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Virginia City, NV​---USA

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very large, Pi$$ed off circular saw
I have thought about that. I also considered one of those old school training stands like the whitman, if i could find one to use. I didnt think i could trim it, but rather use battery ballast for balance enough to hover.
The more i think about it, the more i think i am going to buy the batteries. My luck, i would try this in the garage to boot, and have no place to run when the the inevitable happens.

Thanks Guys for keeping me straight!

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12-25-2008 05:49 PM  8 years agoPost 6
HeliCSR

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Hesperia, Ca, US

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No don't do that in a garage.

Open area only even with batteries.

I fly and then I fly some more.
If it don't glitch then I won't crash.

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12-25-2008 06:43 PM  8 years agoPost 7
ch-47c

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san jose, ca

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You could have been famous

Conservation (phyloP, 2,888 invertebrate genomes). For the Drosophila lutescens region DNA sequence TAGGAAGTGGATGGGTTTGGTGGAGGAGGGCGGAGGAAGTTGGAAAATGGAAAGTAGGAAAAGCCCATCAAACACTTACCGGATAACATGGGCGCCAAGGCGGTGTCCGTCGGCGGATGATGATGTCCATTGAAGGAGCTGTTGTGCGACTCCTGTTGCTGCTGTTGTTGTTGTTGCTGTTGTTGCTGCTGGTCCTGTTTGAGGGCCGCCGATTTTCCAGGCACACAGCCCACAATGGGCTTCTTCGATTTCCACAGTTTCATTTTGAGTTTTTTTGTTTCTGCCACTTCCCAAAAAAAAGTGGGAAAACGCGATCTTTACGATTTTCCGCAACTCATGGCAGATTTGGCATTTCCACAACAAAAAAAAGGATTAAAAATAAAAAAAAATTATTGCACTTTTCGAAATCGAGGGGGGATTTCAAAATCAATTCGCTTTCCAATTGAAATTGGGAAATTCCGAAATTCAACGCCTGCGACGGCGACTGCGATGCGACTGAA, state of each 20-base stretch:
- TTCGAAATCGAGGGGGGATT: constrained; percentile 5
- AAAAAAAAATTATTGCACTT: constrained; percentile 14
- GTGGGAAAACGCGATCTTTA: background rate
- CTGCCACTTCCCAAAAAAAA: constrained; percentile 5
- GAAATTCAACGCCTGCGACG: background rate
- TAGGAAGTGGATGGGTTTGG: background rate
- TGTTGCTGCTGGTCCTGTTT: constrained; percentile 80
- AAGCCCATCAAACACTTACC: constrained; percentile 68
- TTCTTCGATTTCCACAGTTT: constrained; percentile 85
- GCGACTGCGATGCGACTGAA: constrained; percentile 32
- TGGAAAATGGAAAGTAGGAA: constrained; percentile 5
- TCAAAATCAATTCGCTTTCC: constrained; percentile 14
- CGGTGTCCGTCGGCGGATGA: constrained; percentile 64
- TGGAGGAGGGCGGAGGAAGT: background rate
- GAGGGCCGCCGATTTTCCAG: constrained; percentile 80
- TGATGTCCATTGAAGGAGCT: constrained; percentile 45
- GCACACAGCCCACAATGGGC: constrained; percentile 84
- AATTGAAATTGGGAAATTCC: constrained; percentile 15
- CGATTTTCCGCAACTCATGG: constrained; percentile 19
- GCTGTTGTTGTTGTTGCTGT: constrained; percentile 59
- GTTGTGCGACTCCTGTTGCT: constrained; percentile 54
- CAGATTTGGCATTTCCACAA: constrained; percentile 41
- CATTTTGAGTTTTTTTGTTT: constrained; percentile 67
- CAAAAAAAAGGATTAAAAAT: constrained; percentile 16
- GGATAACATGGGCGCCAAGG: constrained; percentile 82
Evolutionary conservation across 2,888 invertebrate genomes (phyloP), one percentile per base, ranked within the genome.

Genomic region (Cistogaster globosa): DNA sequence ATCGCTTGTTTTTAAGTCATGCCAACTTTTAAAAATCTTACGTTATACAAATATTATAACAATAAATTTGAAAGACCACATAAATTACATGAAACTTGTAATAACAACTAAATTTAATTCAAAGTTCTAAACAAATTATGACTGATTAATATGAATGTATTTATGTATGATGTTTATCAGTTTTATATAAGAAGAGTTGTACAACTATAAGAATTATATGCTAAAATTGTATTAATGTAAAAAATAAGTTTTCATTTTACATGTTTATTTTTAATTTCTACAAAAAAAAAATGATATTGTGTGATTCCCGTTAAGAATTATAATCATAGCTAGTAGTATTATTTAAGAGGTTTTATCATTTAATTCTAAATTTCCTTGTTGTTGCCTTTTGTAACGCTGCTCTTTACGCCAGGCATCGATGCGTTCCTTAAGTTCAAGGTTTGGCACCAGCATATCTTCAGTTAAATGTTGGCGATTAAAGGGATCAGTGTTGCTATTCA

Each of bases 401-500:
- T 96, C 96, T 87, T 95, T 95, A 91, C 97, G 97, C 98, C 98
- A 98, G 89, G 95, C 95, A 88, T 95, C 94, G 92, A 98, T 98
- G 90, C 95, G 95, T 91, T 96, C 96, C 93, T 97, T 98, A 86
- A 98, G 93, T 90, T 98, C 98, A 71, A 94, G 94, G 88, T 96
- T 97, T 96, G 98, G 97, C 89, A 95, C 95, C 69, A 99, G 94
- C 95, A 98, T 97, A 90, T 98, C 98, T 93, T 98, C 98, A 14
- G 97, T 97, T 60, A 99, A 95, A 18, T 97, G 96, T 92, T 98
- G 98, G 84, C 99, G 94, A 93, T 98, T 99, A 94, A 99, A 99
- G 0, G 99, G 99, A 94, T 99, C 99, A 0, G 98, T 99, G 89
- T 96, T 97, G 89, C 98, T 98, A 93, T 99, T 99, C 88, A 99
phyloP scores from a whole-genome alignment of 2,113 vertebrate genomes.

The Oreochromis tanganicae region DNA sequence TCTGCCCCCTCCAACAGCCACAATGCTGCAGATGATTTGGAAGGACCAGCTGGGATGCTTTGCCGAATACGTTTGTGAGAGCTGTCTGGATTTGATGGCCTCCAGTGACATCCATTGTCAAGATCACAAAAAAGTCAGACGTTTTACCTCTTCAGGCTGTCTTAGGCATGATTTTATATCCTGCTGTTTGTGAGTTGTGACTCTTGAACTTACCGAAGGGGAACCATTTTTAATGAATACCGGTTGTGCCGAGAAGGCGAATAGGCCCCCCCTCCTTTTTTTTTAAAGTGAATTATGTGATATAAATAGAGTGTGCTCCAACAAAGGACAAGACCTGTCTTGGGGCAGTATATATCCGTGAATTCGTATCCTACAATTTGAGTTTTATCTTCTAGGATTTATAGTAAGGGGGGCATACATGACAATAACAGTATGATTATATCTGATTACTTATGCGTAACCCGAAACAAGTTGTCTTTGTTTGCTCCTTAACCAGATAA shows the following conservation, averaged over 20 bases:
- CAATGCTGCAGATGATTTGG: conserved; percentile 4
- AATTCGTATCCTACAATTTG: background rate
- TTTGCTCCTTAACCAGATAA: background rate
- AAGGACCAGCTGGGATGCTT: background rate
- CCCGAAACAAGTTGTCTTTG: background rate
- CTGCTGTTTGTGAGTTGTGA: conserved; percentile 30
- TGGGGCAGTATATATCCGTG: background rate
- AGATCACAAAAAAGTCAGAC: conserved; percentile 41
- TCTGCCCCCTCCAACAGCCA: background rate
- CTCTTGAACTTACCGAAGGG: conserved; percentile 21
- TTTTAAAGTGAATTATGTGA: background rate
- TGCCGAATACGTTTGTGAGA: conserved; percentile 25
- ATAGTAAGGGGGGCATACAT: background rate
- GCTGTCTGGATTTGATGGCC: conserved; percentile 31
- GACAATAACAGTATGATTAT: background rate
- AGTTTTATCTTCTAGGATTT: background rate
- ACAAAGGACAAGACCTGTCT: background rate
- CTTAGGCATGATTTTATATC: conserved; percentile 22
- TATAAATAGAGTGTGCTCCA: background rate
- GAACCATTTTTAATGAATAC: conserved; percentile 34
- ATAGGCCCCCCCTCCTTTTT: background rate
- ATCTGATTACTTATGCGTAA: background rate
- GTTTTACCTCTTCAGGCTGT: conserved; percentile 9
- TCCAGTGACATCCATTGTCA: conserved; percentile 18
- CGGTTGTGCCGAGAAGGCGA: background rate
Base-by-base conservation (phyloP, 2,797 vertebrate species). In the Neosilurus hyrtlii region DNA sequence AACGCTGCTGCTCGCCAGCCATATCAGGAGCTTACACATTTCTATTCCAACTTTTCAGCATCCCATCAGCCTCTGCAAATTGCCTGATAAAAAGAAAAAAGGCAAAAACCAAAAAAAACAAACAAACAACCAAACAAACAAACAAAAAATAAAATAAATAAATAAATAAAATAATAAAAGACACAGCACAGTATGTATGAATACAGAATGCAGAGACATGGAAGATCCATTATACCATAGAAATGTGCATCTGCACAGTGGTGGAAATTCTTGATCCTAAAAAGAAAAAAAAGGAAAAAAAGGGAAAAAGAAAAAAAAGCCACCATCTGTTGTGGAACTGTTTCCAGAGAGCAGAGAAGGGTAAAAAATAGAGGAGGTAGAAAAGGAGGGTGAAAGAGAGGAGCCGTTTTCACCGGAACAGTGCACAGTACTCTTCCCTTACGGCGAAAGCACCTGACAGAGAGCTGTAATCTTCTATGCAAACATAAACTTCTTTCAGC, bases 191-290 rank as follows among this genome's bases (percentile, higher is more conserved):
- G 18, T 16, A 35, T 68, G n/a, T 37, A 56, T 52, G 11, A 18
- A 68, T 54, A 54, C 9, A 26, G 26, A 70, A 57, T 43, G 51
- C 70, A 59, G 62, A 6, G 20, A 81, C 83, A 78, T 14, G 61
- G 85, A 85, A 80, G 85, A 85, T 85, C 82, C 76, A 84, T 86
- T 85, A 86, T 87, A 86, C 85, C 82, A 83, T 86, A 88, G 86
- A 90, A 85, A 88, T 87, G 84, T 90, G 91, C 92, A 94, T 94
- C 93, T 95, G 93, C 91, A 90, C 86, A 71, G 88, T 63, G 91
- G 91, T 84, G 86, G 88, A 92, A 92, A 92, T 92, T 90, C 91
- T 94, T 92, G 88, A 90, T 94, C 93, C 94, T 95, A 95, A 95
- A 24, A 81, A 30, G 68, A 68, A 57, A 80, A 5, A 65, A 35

Did you want to teather the heli for restraint plus power it with a cable? Not clear on your intent. The battery cable idea isn't a far-featched idea, though I wouldn't bother with it. I'd just fly unrestrained. There was a company back in the mid 80's that sold a battery box with long wire leads to the heli for hovering. It was advertised in RCM (Radio Control Magazine) in a very small 2"x 3" ad. I think it was made in Germany by Ikcarus. Help me here guys I'm getting old. They didn't sell many as everyone back then wanted to get out of hover and into translational lift. I think there may have also been an article about the product as well.
Arthur Young the designer of the Bell 47 studied rotory wing stability and lift with a model powered by an electrical lead from an external source. He designed the stablizer bar or as we call it the flybar. It worked well enough for him to prove his ideas and design. So I would say your idea isn't "crazy". And you could have famous if you were born about 100 years earlier. Good Luck!

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12-25-2008 07:02 PM  8 years agoPost 8
copperclad

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NY

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I think it was made in Germany by Ikcarus
hi
yes , it was Ikcarus , they sold it for the Eco-8 , i learned to hover a Ikcarus Picolo in my front room on a tether , with an RC car battery on the floor , the tether was about 10' of speaker wire attached to the skids at the CG , it worked better than you might think , one of the big problems was getting off the ground without getting snarled in the tether , but once you were airborn it flew well , the rotor disk is very stable and keeps the machine level when you come to the end of the tether , so the machine sets down on its skids , but you are limited to just simple hovering for sure

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12-25-2008 07:35 PM  8 years agoPost 9
SuperSixTwo

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Virginia City, NV​---USA